Single Sideband Association
Serving Amateur Radio since 1960
into the voice of the Association,
kHz at 2300Z
There's just a few weeks to the spring picnic! As always, it will be at the Indian Springs State Park, picnic shelter #4. The park is located on SR42 about 5 miles south of Jackson, Georgia. Bring a covered dish, and something for the charity auction that's always held right after lunch. The Association handles plates and utensils, but bring a chair. Good food and lots of family fun!
That's May 3rd, get there when you want in the morning, lunch is between 11:30 and noon.
History: A Century of Amateur Radio and the ARRL
In May 1945, the FCC announced its plan for the Amateur Radio bands when the war was over. Among other things the 2½ and 1¼ meter bands would be shifted to the frequencies they occupy today. In June, the FCC announced that it would delete the 5 meter band and replace it with 6 meters.
And then, the war was over! The documents were signed on August 14, 1945, to formally end hostilities. On August 15, ARRL asked the FCC to re-open the ham bands. The very next day, the FCC announced that the 112 MHz (2½ meter) band would be immediately opened for ham use. Slashing through miles of red tape, the band was opened on August 21. We were back on the air, even though it was on only one VHF band that would shortly become another!
Other bands were opened to ham operation as quickly as possible, but military communications first had to be moved away from the amateur bands. Making all those military frequency changes was not an easy task, but it was done as quickly as possible. After military circuits had been moved from a given ham band, the FCC would release it for ham use.
The 160 meter band remained closed to hams. During the war, a then-secret navigation system called LORAN (for "Long-Range Aid to Navigation") had been developed and placed in the 1.8 to 2.0 MHz band. After the war it continued to be widely used for maritime navigation. Hams eventually were allowed back on 160 -- at first with reduced power limits but ultimately, after LORAN went away, with normal power limits.
In another change that came with post-war Amateur Radio, the FCC rezoned the 48 states into 10 call areas, rather than the previous 9. New W0-prefix call signs started showing up on the air. Those were new licensees. Hams who had been living in the new 10th call area before the war could continue to use their W9-prefix call signs until renewal time, at which time their call signs were switched to the W0-prefix.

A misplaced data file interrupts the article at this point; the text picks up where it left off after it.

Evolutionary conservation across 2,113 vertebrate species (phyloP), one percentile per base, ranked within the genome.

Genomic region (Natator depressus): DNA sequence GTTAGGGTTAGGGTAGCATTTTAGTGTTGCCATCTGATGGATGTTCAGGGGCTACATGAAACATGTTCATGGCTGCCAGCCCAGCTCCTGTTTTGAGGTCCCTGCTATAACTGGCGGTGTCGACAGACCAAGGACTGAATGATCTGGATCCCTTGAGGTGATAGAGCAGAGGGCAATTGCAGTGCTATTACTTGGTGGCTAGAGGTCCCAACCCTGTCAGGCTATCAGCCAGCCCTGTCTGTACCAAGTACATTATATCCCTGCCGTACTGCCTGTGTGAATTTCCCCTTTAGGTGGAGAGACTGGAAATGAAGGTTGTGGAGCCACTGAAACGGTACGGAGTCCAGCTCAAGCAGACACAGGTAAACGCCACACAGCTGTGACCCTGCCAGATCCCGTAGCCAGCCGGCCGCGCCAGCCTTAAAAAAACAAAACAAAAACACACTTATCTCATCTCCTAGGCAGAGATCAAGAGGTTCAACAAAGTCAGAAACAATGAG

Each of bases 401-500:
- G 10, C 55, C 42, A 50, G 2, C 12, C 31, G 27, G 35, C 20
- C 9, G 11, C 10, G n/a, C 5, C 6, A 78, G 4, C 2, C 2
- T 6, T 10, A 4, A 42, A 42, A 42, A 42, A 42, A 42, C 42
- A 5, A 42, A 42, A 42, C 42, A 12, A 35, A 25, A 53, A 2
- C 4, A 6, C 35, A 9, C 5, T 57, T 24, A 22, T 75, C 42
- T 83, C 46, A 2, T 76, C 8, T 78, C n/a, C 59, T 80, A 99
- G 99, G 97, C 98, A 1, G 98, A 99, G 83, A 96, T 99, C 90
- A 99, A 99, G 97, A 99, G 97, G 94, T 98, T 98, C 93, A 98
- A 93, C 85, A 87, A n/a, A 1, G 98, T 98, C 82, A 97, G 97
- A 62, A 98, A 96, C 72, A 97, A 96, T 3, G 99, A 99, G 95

By early 1946, 10 meters
had been reopened for amateur use, and the ARRL threw a "Band-Warming
Party" in February and March 1946. The Band-Warming Party was a
worldwide QSO party, with both CW and phone operation. It was a nice
way to celebrate being back on the air!
Set the Way Back Machine for 1944, sir!
Planned with Huntsville Hamfest, Alabama in August
The 2014 GAREC conference will focus on the application of advanced technologies in emergency and disaster response communications. Experts will meet and discuss local, regional and global activities, operations, lessons learned and explore better, new ways of coordination and communications in times of emergency. All Amateur Radio operators and professionals alike are invited to attend!
The 2007 GAREC was held in Huntsville. Radio amateurs from all over the world attended both the conference and the Huntsville Hamfest. Many bonds were formed and communications on a regional and global level were discussed.
For speaker and presenter information, contact Hans Zimmermann, F5VKP/HB9AQS, IARU International Coordinator for Emergency Communications. For registration and all GAREC 2014 information, click here.
Georgia Cracker Radio Club Newsletters from the past Provided by WA4IQU and ND4XE
Enjoy the link here!